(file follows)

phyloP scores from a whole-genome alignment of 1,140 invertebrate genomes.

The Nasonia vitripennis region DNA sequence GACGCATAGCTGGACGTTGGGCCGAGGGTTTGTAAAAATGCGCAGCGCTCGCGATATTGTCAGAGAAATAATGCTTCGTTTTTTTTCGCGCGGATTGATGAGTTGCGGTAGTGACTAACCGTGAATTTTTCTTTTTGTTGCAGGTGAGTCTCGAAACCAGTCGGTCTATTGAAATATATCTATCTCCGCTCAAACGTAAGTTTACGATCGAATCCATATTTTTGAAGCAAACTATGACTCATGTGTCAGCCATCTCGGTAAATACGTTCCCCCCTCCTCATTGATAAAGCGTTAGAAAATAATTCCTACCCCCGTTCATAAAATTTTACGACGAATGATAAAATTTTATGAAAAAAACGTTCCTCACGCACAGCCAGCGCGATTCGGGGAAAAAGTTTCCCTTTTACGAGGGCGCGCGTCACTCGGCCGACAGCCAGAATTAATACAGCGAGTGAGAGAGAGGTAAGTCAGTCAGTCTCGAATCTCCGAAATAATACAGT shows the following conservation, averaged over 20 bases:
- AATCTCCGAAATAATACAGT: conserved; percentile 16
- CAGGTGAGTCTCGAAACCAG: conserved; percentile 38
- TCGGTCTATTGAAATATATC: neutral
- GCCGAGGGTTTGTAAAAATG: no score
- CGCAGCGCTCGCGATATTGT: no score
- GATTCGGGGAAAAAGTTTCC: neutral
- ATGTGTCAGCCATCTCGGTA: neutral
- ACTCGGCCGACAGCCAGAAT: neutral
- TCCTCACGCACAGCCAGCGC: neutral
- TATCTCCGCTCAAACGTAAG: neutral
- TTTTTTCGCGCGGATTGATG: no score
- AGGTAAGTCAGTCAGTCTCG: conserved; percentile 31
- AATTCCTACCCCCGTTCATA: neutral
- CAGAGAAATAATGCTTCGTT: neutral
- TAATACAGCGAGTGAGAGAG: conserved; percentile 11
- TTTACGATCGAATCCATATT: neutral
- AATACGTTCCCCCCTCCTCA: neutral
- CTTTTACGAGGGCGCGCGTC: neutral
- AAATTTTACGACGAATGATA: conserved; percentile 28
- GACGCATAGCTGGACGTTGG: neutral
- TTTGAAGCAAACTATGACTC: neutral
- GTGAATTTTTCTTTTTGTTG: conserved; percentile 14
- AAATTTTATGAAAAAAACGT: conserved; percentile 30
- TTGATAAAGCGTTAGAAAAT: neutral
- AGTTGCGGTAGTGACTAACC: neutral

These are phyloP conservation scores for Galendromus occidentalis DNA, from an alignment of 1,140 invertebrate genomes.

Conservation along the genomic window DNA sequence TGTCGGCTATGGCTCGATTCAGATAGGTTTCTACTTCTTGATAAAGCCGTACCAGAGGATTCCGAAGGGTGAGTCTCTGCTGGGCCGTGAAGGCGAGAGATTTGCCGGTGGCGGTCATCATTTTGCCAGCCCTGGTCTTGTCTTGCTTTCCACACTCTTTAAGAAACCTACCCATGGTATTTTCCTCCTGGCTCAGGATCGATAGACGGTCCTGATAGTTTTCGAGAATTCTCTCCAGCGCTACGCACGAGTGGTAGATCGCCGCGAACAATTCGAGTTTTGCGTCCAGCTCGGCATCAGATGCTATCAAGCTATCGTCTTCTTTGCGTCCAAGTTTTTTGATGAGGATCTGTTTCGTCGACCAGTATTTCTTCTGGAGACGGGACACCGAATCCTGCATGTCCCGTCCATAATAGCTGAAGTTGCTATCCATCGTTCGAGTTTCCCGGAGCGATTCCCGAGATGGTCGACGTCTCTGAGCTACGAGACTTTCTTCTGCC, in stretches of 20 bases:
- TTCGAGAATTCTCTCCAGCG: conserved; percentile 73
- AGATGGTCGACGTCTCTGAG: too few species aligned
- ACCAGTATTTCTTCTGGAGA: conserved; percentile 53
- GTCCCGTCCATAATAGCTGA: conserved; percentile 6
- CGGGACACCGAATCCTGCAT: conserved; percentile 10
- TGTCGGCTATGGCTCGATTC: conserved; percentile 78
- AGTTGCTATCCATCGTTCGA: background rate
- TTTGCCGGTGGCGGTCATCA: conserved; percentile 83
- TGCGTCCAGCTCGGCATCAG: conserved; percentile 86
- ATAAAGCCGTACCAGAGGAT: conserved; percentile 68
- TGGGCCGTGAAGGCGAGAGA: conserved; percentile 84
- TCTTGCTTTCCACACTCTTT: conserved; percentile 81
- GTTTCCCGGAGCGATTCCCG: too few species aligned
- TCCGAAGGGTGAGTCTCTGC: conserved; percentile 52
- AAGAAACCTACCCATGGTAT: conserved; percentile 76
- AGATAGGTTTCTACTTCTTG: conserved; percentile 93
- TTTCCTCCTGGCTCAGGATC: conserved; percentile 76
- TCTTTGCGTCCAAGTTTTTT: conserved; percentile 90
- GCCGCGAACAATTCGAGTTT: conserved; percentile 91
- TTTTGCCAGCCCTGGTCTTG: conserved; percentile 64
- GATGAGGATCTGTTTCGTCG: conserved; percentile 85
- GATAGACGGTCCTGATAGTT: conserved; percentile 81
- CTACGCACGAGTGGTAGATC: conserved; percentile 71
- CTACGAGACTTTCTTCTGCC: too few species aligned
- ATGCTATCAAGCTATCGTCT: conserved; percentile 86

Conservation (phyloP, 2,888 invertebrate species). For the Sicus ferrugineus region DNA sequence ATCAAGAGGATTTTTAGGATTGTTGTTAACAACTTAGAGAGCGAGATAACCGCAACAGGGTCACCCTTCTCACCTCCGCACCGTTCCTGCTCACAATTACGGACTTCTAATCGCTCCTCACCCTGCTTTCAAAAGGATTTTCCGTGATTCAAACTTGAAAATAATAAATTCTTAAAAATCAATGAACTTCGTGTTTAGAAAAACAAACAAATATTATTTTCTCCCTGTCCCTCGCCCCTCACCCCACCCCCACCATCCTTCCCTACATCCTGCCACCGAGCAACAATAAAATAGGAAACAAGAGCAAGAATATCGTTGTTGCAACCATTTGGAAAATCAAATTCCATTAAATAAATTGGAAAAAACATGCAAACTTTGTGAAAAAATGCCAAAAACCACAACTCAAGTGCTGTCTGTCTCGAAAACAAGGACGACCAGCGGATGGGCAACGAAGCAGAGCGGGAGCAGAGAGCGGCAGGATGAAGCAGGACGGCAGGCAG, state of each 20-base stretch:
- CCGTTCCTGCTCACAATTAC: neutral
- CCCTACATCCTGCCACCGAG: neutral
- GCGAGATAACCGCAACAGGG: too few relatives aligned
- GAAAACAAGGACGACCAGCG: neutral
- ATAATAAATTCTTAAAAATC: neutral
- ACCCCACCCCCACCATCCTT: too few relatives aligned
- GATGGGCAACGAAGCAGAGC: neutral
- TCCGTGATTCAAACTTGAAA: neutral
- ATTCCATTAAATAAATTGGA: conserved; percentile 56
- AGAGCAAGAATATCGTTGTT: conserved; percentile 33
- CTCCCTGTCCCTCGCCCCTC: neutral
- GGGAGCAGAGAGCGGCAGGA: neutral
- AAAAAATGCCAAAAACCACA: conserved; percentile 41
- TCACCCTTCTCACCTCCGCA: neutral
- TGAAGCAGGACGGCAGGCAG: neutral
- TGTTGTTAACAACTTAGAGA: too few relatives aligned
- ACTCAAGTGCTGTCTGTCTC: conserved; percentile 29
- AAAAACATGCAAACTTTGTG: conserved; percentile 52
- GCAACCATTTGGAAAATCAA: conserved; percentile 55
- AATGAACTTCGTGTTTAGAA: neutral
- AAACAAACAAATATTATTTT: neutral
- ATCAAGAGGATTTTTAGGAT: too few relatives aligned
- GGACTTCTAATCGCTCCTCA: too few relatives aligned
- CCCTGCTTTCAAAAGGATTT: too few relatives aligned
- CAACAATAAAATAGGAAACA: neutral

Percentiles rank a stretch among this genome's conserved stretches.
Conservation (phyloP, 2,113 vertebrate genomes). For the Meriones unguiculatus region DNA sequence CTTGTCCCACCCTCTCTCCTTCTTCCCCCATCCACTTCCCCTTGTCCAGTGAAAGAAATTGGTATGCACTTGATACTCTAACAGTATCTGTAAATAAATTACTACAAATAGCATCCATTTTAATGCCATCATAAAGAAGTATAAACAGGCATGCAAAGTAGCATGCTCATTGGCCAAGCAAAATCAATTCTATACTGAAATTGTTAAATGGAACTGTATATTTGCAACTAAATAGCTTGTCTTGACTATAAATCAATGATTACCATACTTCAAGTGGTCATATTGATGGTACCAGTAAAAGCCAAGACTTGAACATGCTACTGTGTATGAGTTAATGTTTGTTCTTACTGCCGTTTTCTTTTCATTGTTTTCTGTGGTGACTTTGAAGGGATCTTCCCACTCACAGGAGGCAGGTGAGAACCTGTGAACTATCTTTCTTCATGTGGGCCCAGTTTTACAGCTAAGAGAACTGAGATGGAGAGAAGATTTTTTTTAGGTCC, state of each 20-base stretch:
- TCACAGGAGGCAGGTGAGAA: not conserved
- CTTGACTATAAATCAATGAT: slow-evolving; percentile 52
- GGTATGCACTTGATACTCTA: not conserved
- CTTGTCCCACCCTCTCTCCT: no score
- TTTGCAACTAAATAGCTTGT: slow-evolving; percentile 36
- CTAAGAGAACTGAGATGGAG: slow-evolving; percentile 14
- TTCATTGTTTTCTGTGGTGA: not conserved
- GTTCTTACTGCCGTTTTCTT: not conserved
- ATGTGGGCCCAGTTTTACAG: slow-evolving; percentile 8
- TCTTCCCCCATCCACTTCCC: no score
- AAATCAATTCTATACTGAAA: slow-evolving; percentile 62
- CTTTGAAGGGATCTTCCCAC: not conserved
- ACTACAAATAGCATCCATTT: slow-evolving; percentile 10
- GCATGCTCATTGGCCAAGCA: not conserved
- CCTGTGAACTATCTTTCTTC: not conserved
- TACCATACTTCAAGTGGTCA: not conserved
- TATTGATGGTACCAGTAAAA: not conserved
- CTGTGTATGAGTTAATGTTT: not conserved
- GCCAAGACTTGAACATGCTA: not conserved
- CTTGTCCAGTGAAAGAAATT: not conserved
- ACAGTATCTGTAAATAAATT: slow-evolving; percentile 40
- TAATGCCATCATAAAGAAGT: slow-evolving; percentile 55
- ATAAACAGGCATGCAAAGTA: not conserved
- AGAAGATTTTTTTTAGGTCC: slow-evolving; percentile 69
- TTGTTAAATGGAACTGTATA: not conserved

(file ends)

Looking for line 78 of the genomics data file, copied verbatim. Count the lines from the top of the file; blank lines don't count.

- GGACTTCTAATCGCTCCTCA: too few relatives aligned